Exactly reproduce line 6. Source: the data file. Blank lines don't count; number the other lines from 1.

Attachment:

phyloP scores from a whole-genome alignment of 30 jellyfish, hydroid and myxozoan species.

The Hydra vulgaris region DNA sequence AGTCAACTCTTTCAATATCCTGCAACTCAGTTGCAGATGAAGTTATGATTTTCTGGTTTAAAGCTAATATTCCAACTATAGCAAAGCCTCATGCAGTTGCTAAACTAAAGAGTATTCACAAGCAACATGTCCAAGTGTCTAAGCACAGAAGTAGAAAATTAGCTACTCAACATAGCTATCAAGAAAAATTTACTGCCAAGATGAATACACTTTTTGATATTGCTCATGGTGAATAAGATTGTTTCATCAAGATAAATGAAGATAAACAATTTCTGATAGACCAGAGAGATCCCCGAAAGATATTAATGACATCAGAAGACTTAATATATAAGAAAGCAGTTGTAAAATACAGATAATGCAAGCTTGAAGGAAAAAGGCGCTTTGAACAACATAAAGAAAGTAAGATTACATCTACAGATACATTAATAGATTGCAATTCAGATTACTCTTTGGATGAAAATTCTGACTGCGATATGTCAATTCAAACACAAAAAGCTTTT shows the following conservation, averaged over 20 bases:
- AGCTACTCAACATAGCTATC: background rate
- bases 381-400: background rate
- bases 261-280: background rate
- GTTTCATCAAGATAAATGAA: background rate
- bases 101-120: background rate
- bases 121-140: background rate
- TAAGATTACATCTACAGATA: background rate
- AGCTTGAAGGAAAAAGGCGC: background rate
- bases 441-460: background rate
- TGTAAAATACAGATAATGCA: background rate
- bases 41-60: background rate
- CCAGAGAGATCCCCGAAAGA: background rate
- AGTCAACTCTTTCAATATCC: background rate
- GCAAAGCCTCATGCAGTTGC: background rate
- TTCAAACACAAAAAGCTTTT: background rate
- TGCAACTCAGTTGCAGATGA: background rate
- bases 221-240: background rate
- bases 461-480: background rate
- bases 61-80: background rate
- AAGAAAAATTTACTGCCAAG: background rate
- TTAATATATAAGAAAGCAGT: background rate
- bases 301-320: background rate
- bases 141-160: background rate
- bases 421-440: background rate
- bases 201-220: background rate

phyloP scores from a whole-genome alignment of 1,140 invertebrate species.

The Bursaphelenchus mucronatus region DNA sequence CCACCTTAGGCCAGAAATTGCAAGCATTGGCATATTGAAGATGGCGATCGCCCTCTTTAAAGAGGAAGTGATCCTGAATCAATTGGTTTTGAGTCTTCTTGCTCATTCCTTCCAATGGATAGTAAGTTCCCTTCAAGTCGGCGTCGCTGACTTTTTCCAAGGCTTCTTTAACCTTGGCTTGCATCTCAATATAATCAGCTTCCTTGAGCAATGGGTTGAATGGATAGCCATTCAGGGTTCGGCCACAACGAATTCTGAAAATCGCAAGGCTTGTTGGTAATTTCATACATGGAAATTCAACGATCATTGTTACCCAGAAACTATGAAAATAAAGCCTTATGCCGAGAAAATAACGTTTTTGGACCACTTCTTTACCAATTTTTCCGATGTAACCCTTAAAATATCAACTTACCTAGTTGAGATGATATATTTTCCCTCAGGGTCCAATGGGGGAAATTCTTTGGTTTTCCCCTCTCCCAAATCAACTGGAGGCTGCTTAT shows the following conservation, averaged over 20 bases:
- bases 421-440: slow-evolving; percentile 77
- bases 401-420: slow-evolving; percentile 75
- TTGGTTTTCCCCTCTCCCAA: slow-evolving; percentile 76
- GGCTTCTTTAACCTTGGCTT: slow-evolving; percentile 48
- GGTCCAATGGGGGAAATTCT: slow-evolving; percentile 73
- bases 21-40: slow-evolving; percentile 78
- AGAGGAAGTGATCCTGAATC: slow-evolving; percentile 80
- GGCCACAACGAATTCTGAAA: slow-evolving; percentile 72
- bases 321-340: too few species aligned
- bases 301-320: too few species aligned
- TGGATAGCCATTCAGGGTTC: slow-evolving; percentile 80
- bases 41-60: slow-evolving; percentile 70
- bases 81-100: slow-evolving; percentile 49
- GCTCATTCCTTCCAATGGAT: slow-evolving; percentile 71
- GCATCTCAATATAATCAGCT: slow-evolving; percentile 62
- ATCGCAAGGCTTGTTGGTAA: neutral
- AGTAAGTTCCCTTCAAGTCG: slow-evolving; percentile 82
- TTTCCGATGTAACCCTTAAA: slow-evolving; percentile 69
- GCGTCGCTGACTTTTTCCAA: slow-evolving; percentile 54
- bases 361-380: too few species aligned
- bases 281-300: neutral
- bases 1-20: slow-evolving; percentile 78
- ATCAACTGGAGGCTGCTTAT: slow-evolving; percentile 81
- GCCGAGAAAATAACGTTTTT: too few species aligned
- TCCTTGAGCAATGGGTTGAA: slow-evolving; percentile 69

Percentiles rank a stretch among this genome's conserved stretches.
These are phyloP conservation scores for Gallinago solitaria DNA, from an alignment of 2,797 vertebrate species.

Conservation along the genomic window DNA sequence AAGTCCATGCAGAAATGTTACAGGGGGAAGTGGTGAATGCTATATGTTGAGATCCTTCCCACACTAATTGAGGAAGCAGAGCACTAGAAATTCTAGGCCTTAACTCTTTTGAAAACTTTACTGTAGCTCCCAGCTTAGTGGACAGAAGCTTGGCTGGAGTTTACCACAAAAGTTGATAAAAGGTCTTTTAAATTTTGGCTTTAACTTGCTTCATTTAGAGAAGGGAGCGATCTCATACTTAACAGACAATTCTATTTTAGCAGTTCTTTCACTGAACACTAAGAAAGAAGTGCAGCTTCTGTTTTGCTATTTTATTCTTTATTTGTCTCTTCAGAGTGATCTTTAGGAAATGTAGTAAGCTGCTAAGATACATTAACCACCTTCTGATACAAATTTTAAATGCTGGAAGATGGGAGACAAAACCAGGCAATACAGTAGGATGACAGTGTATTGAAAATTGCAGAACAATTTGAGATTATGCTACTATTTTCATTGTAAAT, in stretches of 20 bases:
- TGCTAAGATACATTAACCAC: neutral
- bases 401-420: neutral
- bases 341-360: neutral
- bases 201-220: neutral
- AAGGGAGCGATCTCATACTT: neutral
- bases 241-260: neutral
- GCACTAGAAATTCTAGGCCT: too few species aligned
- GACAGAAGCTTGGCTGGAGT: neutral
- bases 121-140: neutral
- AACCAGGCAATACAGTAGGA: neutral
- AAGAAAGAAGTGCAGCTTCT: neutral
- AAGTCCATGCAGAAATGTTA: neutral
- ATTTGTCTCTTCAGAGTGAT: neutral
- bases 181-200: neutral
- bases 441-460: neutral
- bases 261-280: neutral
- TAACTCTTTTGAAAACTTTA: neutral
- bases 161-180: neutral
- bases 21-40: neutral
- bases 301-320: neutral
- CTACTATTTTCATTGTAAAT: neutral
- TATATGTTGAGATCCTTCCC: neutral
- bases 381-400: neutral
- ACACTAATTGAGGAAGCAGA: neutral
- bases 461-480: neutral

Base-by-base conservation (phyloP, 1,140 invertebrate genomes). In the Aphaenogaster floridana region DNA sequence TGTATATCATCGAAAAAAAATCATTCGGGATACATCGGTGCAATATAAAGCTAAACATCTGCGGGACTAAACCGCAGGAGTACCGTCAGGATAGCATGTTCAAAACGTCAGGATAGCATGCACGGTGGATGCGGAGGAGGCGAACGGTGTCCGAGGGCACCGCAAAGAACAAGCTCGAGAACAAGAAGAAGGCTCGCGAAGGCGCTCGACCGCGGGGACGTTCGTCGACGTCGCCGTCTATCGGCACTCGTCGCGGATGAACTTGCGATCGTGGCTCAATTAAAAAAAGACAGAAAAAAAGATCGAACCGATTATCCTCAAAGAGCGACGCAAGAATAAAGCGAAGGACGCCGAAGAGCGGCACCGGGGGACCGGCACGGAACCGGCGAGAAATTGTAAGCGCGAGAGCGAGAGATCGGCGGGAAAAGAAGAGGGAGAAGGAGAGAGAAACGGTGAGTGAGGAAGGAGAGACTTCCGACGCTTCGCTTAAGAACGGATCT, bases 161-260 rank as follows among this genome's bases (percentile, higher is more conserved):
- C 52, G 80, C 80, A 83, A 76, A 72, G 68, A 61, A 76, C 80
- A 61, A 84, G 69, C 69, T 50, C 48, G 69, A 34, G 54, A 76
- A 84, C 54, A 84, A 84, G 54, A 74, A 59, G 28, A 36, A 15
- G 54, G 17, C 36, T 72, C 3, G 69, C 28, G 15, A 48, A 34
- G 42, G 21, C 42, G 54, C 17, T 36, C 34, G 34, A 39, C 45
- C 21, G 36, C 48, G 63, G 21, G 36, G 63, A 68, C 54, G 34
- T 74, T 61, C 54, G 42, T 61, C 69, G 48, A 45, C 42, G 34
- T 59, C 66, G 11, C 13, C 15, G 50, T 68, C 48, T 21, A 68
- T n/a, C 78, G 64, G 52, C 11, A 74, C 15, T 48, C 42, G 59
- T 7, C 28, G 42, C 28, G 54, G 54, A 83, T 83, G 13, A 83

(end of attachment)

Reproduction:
- GTTTCATCAAGATAAATGAA: background rate